Later on, Baghdadi appointed Anbari to serve as the group’s chief of finance, a task that involved regular travels between Syria and Iraq. In March 2016, on one of those frequent trips, Anbari was killed near the Syrian city of Shaddadi, along the Syrian-Iraqi border. According to the biography, American soldiers attempted to capture him in a raid but he blew himself up using a suicide belt. Anbari outlived Zarqawi by 10 years, and out-influenced him.
Perhaps scholars have ignored Anbari’s contributions because he was so elusive. He had, for example, around a dozen noms de guerre. For many years the U.S. thought he was at least two different people. Officials had only two pictures of him. When he was captured briefly in Mosul in 2005, his U.S. captors did not know his true identity, because he used fake documents. The second time he was captured, in 2006, they recognized him but only as the local terrorist cleric from Tal Afar, rather than as the leader of the al-Qaeda–dominated Mujahideen Shura Council.
Zarqawi led a jihadist group that later evolved into the Islamic State of Iraq and later still into the Islamic State proper—but it is too simplistic to say that isis was Zarqawi’s brainchild. Experts who closely tracked Zarqawi’s early activism agree that the Jordanian had no clear sectarian vision before he arrived in Iraq, and his ideas before that did not depart from mainstream jihadist worldviews. Nada Bakos, a former CIA analyst and the author of the forthcoming The Targeter: My Life in the CIA, on the Hunt for the Godfather of isis, told me that Zarqawi “was a good tactician, not a strategic thinker, and he was responding to the circumstances around him. People near him built the strategy of what he wanted to achieve.”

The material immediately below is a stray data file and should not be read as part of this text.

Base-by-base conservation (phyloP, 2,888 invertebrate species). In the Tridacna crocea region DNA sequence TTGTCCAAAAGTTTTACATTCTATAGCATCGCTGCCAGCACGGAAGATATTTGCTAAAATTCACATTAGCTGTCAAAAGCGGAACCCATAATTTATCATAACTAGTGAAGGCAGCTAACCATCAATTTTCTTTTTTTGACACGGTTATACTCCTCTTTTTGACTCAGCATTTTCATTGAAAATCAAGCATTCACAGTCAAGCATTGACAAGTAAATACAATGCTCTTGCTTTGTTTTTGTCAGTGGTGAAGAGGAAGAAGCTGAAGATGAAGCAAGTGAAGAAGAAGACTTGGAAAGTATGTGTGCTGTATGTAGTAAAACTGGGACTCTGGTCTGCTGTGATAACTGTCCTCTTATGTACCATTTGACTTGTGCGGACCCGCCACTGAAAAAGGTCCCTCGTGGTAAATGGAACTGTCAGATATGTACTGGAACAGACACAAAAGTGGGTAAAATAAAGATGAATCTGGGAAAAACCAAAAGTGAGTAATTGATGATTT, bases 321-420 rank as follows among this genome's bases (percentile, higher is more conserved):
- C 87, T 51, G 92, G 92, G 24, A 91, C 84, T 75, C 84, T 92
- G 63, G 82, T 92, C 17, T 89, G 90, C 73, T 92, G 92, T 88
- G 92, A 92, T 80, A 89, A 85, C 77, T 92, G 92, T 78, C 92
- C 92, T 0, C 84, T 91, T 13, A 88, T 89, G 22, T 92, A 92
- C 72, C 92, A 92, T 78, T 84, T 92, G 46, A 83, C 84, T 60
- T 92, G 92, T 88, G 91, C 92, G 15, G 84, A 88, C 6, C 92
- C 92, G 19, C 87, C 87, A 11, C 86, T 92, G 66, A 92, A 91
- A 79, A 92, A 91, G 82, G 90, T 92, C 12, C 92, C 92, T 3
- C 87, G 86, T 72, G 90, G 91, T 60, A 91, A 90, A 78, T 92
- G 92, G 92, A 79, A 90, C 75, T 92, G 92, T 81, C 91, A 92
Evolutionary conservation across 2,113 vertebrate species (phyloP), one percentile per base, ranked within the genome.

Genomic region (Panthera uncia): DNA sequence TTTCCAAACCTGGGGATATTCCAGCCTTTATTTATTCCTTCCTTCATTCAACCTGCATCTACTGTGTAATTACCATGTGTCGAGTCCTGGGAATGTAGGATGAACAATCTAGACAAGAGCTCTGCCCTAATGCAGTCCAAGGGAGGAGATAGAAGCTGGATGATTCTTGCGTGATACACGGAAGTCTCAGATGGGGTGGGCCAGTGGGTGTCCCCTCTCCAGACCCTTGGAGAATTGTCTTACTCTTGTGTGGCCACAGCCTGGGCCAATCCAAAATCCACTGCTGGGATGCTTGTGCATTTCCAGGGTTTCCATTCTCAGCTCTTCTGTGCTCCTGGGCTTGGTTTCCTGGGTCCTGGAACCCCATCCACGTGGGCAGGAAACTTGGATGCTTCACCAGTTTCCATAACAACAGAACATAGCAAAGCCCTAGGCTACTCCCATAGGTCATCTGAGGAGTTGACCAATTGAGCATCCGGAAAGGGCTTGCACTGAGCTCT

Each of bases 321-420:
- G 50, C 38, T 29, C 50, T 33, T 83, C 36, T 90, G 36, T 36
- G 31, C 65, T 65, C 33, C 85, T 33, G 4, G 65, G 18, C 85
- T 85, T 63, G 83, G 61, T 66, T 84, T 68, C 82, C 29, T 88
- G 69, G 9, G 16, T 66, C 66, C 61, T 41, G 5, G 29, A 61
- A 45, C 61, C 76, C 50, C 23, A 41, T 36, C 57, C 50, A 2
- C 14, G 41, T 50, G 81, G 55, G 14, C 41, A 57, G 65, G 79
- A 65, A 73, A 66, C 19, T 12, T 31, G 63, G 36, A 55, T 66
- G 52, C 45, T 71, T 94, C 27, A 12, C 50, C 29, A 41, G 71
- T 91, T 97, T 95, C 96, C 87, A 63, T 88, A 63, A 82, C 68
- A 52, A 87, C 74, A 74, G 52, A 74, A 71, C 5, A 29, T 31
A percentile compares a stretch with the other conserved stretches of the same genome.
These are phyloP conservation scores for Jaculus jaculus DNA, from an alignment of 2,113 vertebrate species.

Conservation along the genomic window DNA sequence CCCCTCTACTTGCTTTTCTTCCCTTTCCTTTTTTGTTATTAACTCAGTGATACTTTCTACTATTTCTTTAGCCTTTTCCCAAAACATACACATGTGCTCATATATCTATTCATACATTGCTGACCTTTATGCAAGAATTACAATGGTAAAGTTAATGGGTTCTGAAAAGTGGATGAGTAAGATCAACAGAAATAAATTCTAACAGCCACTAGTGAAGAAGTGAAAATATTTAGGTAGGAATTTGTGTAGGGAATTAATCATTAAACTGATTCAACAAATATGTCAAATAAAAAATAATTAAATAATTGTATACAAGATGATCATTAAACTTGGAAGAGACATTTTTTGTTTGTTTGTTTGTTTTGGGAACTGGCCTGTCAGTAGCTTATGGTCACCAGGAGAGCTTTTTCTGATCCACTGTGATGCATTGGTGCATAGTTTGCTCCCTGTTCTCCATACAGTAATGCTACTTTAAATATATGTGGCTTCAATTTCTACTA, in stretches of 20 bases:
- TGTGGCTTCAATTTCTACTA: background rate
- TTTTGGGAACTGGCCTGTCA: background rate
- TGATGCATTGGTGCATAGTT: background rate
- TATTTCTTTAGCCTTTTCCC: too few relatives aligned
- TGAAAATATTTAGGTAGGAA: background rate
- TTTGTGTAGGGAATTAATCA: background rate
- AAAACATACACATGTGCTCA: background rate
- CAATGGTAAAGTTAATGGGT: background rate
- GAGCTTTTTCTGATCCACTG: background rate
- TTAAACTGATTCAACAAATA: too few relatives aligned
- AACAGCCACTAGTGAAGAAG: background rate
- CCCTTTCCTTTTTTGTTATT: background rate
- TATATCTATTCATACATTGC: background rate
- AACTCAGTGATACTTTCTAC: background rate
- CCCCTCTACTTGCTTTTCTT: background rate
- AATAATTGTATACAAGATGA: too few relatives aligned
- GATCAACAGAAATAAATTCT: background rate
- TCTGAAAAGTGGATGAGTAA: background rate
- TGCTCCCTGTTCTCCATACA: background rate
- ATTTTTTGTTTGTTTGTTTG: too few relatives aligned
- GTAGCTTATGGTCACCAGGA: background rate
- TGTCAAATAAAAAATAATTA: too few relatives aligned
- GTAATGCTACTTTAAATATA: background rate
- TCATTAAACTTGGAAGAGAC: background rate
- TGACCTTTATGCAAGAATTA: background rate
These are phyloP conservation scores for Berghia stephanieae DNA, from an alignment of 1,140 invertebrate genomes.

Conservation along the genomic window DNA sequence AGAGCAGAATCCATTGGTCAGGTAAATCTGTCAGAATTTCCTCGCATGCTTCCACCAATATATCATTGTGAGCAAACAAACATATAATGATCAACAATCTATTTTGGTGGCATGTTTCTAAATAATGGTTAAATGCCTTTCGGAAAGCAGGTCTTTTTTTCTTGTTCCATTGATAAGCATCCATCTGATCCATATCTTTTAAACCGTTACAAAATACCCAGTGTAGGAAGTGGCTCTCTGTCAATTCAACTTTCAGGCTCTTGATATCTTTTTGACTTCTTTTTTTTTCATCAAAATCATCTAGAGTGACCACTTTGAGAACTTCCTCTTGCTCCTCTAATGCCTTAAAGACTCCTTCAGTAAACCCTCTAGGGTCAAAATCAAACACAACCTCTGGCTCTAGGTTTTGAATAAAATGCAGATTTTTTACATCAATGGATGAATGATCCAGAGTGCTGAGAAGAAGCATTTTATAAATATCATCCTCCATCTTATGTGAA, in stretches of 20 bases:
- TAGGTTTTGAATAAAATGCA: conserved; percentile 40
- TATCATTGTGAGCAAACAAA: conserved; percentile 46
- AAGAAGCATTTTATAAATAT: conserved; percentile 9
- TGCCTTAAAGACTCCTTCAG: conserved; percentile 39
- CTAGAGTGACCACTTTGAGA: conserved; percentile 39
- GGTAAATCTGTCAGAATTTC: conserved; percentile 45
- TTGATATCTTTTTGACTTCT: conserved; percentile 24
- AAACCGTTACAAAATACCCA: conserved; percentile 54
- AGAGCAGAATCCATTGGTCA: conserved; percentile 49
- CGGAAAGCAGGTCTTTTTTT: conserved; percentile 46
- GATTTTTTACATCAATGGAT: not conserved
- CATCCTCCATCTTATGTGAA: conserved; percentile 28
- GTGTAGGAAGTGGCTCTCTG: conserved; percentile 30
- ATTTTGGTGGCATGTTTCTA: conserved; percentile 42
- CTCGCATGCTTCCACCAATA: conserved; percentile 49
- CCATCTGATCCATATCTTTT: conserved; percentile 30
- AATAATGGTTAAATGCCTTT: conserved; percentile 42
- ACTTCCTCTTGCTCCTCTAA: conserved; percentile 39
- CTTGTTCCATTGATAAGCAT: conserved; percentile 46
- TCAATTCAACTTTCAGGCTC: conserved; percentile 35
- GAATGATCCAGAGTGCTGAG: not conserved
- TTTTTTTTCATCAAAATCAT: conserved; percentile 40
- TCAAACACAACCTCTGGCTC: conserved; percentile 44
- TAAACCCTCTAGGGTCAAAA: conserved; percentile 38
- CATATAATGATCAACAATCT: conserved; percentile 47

Husham Alhashimi, an Iraqi historian of jihadist groups who advises the Iraqi government on isis, studied the insurgency against the United States up close from the outset. He pointed to three Iraqi ideologues who directly shaped Zarqawi’s thinking and approach. They had similar profiles to Anbari in terms of religious training and were all wanted by the former regime for their extremist ideas and activities: Abu Abdulrahman al-Iraqi, a former aide to Zarqawi who currently in jail; Nidham Addin Rifaai, who was imprisoned several times, starting in 1978, for involvement in the Salafi Monotheists Movement and who is also currently in jail; and Abdullah Abdelsamad al-Mufti, who has been wanted since 1991 and who is a highly regarded Salafi ideologue in Iraq.
Alhashimi said these Iraqi jihadist clerics advanced ideas eventually rejected by al-Qaeda but embraced by isis, including extreme sectarianism and the concept of establishing an Islamic state. “These clerics had a complete school of jurisprudence and methodology, as well as foundational religious texts,” Alhashimi said. “Zarqawi was merely a commander who worked according to their approach, which was why his approach diverged from al-Maqdisi and bin Laden after he mingled with the people of Iraq.”